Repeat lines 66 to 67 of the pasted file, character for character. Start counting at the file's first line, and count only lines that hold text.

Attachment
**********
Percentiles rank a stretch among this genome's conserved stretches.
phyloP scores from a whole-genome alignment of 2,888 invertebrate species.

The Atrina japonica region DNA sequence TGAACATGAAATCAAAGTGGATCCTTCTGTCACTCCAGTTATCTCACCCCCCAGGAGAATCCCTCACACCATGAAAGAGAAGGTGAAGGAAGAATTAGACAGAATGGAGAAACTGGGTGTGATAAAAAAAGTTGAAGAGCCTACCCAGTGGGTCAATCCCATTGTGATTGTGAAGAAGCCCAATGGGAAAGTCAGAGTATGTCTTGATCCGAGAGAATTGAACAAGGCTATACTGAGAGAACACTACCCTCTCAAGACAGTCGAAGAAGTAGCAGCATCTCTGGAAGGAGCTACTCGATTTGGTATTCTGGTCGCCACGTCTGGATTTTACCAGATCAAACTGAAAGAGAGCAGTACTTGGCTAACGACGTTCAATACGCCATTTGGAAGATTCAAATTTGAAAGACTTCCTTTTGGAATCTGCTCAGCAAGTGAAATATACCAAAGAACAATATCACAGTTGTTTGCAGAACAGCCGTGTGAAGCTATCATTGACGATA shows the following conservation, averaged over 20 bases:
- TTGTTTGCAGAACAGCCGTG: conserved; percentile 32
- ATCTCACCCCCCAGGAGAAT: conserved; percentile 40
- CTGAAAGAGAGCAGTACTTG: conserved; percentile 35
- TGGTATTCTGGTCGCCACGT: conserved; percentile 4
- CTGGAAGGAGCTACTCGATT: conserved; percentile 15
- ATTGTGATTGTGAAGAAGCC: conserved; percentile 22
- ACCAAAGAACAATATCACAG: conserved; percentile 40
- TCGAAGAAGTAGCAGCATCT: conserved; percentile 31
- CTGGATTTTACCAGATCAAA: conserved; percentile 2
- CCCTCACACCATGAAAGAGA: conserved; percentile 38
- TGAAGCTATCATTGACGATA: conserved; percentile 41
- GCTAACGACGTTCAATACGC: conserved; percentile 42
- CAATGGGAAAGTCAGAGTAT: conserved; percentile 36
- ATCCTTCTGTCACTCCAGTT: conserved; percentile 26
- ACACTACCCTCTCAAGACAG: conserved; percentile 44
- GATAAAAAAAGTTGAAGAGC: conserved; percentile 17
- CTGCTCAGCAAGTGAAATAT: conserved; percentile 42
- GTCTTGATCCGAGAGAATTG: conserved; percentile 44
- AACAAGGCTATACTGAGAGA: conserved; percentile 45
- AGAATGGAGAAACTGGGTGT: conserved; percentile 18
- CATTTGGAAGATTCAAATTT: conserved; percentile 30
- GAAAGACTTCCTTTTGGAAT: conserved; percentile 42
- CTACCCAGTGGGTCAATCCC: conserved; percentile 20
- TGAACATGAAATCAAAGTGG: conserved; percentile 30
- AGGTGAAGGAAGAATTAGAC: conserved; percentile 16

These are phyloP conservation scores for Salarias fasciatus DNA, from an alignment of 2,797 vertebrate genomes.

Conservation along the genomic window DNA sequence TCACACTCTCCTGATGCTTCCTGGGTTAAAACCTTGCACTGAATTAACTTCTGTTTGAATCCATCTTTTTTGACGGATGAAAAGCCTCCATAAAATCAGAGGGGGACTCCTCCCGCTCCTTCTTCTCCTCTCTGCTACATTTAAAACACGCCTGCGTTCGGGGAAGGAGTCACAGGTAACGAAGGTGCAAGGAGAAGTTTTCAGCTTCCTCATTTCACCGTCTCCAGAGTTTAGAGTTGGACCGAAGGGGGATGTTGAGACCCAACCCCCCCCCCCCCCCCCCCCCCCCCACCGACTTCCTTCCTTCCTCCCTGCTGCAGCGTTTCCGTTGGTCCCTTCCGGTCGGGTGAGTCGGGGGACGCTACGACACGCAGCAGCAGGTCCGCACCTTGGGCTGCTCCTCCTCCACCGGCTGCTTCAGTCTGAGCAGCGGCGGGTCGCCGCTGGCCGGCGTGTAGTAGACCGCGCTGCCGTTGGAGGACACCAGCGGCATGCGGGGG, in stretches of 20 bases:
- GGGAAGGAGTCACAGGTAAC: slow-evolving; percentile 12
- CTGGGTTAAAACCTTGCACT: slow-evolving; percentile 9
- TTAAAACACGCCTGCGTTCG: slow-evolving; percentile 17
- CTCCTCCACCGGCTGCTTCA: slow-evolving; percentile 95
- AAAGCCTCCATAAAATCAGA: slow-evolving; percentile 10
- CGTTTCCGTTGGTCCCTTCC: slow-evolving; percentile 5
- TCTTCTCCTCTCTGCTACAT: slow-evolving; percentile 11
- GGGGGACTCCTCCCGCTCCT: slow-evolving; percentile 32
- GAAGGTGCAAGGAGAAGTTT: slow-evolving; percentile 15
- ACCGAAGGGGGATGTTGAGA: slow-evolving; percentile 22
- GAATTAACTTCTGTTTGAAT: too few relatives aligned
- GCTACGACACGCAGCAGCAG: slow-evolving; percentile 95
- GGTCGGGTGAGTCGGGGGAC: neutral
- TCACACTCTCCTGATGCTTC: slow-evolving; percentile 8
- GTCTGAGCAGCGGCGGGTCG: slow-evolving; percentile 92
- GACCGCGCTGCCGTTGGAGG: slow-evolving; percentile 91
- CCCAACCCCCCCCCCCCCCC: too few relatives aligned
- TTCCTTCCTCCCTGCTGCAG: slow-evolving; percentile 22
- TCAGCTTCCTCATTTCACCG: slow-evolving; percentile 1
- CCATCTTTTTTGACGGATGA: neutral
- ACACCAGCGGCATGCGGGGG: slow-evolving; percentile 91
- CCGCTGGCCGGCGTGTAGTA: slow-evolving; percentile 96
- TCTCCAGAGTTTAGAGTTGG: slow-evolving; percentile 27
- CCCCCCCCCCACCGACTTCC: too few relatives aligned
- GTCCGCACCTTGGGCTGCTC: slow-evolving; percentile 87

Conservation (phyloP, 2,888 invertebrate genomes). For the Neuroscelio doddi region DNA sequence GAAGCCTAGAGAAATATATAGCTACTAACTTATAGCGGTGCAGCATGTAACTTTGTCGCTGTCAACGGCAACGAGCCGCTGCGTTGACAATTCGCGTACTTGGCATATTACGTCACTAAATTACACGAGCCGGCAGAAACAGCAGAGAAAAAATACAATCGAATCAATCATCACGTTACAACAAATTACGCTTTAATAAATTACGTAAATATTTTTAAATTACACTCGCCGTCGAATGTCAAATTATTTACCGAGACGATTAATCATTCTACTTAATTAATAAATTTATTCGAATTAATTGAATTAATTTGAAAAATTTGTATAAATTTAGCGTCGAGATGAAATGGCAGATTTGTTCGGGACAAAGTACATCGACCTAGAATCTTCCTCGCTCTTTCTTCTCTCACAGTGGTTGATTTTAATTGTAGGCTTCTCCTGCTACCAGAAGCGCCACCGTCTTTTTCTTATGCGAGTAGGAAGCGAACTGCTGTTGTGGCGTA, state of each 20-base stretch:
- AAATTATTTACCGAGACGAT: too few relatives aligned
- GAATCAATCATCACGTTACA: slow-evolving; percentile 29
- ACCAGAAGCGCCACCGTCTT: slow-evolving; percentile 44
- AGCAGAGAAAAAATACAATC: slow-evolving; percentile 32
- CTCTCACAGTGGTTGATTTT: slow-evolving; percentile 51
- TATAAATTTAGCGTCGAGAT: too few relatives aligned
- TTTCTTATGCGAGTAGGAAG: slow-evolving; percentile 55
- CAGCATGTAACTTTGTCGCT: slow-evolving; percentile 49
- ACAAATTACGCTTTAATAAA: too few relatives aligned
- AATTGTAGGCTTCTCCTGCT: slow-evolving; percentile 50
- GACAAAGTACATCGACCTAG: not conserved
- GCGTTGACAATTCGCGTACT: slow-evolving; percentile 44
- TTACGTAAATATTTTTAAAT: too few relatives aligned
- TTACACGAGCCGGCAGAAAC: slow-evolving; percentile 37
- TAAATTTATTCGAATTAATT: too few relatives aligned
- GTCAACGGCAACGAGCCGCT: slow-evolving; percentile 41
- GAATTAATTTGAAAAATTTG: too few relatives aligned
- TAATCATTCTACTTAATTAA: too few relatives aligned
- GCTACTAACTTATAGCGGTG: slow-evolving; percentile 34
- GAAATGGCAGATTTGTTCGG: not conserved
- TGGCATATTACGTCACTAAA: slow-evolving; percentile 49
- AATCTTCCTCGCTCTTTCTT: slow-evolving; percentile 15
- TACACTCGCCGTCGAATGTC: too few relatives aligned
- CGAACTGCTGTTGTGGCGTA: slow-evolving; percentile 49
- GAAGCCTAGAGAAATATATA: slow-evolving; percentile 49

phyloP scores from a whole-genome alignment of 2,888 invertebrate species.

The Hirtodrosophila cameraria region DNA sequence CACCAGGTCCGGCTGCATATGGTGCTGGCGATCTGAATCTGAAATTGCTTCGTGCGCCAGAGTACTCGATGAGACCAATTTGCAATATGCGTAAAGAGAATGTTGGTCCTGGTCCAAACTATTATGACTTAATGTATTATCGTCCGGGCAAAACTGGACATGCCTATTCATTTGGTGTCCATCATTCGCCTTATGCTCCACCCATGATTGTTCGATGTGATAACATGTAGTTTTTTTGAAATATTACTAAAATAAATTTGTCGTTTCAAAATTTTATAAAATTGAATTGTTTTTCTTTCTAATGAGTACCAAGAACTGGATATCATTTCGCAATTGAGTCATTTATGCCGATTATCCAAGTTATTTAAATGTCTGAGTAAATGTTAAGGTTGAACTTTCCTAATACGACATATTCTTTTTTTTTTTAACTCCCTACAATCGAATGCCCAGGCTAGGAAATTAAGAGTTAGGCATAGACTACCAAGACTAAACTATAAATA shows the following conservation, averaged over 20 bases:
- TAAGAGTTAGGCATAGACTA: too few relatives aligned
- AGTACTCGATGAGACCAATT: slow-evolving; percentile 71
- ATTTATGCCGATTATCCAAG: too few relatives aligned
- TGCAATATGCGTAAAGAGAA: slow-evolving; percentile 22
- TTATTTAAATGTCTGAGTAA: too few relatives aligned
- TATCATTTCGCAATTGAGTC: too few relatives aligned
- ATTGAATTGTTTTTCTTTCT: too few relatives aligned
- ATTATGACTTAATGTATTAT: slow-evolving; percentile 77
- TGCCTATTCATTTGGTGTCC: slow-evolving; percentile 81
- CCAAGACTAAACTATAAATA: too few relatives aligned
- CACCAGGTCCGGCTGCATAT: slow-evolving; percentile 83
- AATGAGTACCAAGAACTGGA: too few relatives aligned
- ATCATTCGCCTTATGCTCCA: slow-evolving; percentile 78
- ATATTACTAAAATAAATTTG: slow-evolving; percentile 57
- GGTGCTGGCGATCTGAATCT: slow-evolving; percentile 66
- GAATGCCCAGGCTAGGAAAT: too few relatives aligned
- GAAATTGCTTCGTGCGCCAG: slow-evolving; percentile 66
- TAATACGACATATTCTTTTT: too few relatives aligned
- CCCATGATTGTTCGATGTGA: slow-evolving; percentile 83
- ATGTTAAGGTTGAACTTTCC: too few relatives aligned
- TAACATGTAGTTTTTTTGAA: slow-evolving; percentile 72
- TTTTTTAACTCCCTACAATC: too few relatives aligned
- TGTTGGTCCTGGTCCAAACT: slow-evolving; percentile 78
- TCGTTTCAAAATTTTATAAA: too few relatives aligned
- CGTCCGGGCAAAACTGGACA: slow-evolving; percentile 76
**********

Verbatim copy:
- AATTGTAGGCTTCTCCTGCT: slow-evolving; percentile 50
- GACAAAGTACATCGACCTAG: not conserved